More often than not, though, Stieglitz was on the right side.  When it mattered, his opinions were both plain and sound. “Seeing needs practice — just like photography itself.”   He put that it into his “Twelve Random Don’ts”, published in Photographic Topics 7 (January 1909), p. 1.  Both of these quotes from Stieglitz, by the way, are here thanks to the fine critic of photography A.D.Coleman, who put them on his Photography Criticism Cyber Archive, from where I copied them some time ago.

The Newton pictures, beyond their elegantly cumulonimbic or cirriform shapes, are in fact plainly members of two photographic sub-groups.  They are documentary photographs, which make some reflection upon the way that even ultra modern man, Samsunged up to the eyebrows, still has a manual relation with his tools (for the White Van, as a vehicle, is only a sophisticated development of tool).  One of the many memorable passages in Neil MacGregor’s History of the World in 100 Objects is when he describes a hand-axe from the Olduvai Gorge (between 1.2 – 1.4 million old): “ For most of human history, there was only one thing that you really needed in order to travel – a stone handaxe.  A handaxe was the Swiss Army knife of the Stone Age, an essential piece of technology with multiple uses.  The pointed end could be used as a drill, while the long blades on either side would cut trees or meat or scrape bark or skins.  It looks pretty straightforward, but in fact a handaxe is extremely tricky to make and, for more than a million years, it was literally the cutting edge of technology.”

Well, James Newton has found a piece of equipment that goes back all that way. It is still the hands which have to get in the van at some point and get a hold of something. It is by the hands that Sherlock Holmes could most certainly tell the profession of everyone that he met.  White Van Man might not know what to do with an Olduvai pattern handaxe, but he has the same basic obligations.

Handaxe from the Olduvai Gorge.

Handaxe from the Olduvai Gorge.

The second sub-group these deceptively simple little pictures belong to is more obvious:  they are plainly a Typology (I’ve given it a capital because it’s a word that seems to occur mainly in the context of endlessly similar photographs).  We know what a typology is: the visual identification by photographs of some recurring pattern not deliberately imposed by any author, but that crops up as the shared solution of a given set of variables.  Crowned head typologists, of course, were Bernd and Hilla Becher, who showed that industrial structures needing to achieve the same compromises between function and cost often took on remarkably similar forms even when no architect was involved. But typology has become a little corrupted in photography:  too many photographers have trawled the world making the same photograph again and again without really stopping to consider which variables they had found or whether they were worth finding.  It is a mistake, for example, to claim to make typologies of people in uniform.  The reason those conform to type is not because they represent equal solutions to parallel problems, but because somebody designed the uniform to make them look the same.  Some of what Sander did, some of the Bechers, many others are wonderful eye-opening discoveries of pattern and conformity.  But that shouldn’t give idiot photographers a licence to pump out photographs by formula:  heaven help us, there are too many pictures in the world as it is.  But James Newton has found a real typology:  these little marks are not planned, and they are telling.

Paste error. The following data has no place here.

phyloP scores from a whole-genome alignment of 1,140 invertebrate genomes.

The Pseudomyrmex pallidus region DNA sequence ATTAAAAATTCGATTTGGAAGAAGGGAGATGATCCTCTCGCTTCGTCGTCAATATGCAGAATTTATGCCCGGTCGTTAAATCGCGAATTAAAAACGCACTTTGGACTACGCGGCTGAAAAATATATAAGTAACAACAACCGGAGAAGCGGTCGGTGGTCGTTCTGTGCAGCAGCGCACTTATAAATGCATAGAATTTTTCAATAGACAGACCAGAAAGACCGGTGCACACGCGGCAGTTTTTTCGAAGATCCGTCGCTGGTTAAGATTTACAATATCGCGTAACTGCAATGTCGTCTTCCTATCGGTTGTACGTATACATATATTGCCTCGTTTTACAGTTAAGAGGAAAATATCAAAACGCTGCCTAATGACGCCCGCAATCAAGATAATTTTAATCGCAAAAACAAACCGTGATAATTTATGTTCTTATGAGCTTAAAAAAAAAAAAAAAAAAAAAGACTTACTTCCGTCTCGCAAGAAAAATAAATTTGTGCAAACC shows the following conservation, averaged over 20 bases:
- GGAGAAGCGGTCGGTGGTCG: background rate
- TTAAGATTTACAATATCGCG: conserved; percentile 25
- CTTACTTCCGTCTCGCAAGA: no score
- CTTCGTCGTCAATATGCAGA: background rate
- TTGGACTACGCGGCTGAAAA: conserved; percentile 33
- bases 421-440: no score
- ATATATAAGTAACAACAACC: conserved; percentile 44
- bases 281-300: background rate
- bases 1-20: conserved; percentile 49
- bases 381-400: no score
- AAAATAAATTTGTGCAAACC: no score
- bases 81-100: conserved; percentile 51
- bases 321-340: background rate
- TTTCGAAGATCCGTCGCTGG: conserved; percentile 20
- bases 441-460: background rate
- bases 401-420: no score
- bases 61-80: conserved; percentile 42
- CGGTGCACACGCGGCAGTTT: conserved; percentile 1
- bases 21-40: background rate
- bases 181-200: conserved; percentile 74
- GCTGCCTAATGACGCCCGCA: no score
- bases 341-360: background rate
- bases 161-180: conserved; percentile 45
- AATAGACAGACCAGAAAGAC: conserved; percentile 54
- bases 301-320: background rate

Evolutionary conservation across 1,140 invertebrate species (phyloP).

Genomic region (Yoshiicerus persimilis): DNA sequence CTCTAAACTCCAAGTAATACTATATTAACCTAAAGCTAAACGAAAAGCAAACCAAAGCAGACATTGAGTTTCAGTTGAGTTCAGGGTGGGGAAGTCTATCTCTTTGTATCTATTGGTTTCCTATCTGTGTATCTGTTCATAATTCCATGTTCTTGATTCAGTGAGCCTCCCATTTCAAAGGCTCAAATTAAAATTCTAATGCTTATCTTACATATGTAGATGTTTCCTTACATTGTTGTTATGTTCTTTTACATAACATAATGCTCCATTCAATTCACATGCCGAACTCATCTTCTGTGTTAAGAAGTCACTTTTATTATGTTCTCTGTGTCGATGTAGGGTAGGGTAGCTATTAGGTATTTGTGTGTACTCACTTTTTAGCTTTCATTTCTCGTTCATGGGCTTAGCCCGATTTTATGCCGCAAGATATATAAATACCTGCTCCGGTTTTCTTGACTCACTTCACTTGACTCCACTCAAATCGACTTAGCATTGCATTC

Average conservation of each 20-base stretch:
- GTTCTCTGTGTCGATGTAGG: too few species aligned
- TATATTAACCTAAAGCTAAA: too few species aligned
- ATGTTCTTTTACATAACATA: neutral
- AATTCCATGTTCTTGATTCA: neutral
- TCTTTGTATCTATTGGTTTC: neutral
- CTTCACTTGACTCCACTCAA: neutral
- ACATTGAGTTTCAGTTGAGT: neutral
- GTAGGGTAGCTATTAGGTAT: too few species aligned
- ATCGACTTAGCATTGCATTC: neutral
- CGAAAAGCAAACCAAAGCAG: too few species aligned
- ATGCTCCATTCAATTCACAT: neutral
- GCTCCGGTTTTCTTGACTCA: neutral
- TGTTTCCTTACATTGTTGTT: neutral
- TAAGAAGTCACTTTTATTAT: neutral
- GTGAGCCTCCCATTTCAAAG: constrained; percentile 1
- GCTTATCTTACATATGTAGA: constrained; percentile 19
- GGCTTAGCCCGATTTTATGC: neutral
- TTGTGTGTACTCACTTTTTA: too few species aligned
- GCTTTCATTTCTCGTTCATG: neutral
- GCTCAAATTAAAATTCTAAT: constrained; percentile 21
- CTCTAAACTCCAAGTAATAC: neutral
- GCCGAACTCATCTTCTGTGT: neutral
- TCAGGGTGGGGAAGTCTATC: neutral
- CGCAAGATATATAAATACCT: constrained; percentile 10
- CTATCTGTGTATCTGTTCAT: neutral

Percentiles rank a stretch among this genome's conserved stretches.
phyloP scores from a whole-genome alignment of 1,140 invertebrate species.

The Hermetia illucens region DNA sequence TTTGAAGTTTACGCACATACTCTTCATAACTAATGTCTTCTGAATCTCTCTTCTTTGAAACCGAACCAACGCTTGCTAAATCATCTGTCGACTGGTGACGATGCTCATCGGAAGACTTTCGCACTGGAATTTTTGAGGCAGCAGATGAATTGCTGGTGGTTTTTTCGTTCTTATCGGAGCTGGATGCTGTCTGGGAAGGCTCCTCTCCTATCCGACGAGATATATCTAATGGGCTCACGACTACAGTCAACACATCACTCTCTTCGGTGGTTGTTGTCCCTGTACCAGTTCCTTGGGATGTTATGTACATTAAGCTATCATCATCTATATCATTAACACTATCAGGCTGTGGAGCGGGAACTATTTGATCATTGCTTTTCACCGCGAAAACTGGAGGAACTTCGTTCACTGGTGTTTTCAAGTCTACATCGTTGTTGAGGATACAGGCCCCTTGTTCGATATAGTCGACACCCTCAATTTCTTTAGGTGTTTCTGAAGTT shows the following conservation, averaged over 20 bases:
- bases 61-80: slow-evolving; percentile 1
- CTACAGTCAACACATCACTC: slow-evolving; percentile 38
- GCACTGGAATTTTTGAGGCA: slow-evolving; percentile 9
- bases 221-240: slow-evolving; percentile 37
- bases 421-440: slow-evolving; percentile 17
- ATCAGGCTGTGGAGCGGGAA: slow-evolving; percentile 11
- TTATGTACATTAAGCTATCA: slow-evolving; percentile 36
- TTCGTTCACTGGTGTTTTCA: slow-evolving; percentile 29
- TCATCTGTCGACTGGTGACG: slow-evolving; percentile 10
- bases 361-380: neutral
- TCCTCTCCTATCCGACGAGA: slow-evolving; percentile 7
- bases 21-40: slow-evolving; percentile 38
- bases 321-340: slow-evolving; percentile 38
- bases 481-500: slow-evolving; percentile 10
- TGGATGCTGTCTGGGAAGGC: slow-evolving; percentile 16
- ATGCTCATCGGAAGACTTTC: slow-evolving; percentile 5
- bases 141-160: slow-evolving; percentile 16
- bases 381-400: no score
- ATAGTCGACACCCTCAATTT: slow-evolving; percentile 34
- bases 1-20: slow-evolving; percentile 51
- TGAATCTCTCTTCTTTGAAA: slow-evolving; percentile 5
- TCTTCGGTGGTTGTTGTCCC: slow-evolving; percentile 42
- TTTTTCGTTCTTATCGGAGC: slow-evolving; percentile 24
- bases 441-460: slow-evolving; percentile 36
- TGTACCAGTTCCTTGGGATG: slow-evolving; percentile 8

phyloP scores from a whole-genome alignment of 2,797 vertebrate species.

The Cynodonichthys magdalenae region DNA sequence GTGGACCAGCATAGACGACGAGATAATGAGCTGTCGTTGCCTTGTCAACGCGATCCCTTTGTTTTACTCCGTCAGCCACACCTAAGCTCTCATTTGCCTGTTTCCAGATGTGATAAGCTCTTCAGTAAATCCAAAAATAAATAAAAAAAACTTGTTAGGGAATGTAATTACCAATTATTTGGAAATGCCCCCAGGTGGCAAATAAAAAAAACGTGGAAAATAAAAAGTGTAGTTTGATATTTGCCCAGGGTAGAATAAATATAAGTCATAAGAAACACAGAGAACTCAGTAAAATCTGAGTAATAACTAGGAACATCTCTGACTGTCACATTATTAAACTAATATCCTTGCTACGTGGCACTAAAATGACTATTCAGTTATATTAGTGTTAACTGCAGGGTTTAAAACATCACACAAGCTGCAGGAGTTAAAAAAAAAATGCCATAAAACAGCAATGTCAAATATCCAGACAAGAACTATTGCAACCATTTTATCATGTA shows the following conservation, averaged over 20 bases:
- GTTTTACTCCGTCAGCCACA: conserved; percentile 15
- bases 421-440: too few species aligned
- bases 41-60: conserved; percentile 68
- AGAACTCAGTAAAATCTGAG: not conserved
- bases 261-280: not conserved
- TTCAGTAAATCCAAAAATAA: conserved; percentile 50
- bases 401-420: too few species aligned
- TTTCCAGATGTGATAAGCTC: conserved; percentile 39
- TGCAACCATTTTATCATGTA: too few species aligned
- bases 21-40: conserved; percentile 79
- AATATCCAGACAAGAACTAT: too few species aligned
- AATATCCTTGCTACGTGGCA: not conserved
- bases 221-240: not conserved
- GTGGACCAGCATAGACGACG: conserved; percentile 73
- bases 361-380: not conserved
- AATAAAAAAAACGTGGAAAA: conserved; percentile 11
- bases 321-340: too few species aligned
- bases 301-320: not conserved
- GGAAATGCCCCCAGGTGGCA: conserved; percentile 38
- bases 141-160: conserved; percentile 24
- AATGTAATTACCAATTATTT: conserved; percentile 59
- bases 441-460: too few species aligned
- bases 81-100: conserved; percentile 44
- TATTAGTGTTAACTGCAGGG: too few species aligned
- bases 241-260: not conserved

James Newton. From the To/From Series, 2012

James Newton. From the To/From Series, 2012

The smoky patterns could easily be a captured representation of the pollution that all White Vans cause.  Indeed, in perfect fact, they are.  For the grime on the door panels is certainly for the most part the particulate matter that all those diesel engines throw into our city air.  We live in a system that requires the rapid transport of materials and goods to satisfy absurdly urgent needs for consumer gratification.  It is not at all rare in Britain for a certain kind of person to change their kitchen every two years.  And to do that, they summon fleets of White Vans hither and yon.

It’s fun to find all that in handful of pictures of dirty doors.

James Newton can be found via www.highchair-editions.co.uk/, where he sells prints and books of photographs, including one of the To / From series.  These pictures should be snapped up immediately by anybody who likes the way photography can be both exquisitely particular and abstract at the same time. I hope they look lovely printed in the book (I haven’t seen them) but I would really like to see them printed as photogravures.  There is something about that register of flat dirty greys which just begs for top-class photogravure printing.  Stieglitz would have understood.